There are three groups where one can find and groom good referral sources: clients, colleagues and friends/family. Good referrals begin with good relationships. In addition to providing excellent services that fulfill client expectations, developing and maintaining solid professional and social relationships is paramount. The ability to clearly and succinctly describe the services you provide, your typical clients and the problems that your services solve is also important. Finally, be willing to make the first move in the referral game. If you initiate referrals, you are likely to receive them in return.
Know what you want
Before going off in search of referrals, think about what you’d like to achieve when meeting prospects. You’ll want more than some fuzzy idea of how you like to meet people in a particular industry. Clarify which job title is likely to be the hiring decision maker for your service and the usual goals or business challenges that drive the need for your category of service.
Then you can be clear and precise in your referral requests and will be able to craft the right introductory pitch. Moreover, clarity will help associates to think of you as they themselves network. You and your friends and colleagues can then function as a referral network for one another
Know who to ask
If you’ve worked for a client on two or three projects and have developed a comfortable relationship with your contacts, let them know that you are always looking for new business and can they recommend someone with whom you can follow up? You may not receive an immediate answer, but the seed will be planted. Also, there will be no pressure on the client to give a name if they prefer not to do so.
If a referral is made, be sure to get approval for using that person’s name and confirm that if asked, that person feels they know you and your work well enough to provide a good recommendation. Make it easy and comfortable to refer your services. This approach also works for obtaining referrals through social relationships.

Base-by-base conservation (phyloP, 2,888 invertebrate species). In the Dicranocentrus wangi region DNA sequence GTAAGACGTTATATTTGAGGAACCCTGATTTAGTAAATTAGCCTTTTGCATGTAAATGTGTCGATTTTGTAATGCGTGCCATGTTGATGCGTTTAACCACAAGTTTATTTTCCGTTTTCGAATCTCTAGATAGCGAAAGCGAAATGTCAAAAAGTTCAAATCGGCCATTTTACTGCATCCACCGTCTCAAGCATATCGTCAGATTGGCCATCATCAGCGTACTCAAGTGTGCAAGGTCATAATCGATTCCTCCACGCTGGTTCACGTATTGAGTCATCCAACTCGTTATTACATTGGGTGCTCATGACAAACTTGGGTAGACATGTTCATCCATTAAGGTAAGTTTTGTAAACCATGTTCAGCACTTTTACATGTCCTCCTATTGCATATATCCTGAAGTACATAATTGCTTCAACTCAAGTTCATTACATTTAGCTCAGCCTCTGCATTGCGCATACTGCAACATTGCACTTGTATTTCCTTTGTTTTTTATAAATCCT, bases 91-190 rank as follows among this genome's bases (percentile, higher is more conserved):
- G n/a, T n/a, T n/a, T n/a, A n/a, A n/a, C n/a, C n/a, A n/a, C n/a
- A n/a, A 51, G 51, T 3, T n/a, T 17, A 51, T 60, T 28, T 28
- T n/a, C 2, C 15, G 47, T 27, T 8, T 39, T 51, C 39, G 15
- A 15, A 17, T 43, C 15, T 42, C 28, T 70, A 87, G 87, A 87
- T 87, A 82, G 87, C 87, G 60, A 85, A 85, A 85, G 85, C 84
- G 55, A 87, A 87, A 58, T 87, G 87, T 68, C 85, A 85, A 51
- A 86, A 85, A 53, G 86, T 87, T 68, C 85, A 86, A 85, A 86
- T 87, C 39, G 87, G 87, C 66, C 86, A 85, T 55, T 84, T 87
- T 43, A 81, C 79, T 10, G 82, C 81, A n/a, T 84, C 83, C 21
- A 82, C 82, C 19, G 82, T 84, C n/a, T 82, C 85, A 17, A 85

Follow up within one month
While your name is still fresh within the mind of the referral source, make the call or send the email and get the ball rolling. Do not let the trail go cold and squander the opportunity.
Failure to appropriately follow up on a referral is deadly. It happened to me a couple of times and I shall not forget it and I certainly will never refer either of them again. In fact, I severed ties with both parties.
In one case, I referred a young lady who launched a bookkeeping business when she was my student at the Center for Women & Enterprise business plan writing course. A restaurant owner friend of mine was desperate for that service and I was happy to make the connection. For reasons that will forever baffle me, the bookkeeping entrepreneur was always too busy to follow up, despite confirming that she looked forward to meeting a prospective client. The young lady was unmoved by urgent emails sent to her by both the restaurant proprietor and myself. The restaurant owner forgave me, thank heaven, and we remain on good terms.
In the other case, a woman with a 20 year career and an MBA called a potential prospect too hastily, before I could confirm the other party’s interest in her services. I suggested that MBA lady check out the website of someone whom I had literally just met and let me know if she saw some alignment.
If things looked promising, my plan was to invite the prospect to likewise peruse the website of MBA lady. If all agreed, I would make the connection. Unfortunately, MBA lady took it upon herself to contact the prospect, whom I had met a mere three hours before, claiming that I had made the referral! I was furious. The prospect did not love it and has been cordial but cool to me ever since.
Thank your referral source
Remember to thank your referral source ASAP. Even if business is not done, it is wise to let your source know that you appreciate their confidence in you and respect their generosity. Whatever happens, let your referral know the outcome. Referrals are vital to the survival of your business. They are a special favor and should not be taken lightly. This simple courtesy will encourage more good referrals for you.
Thanks for reading,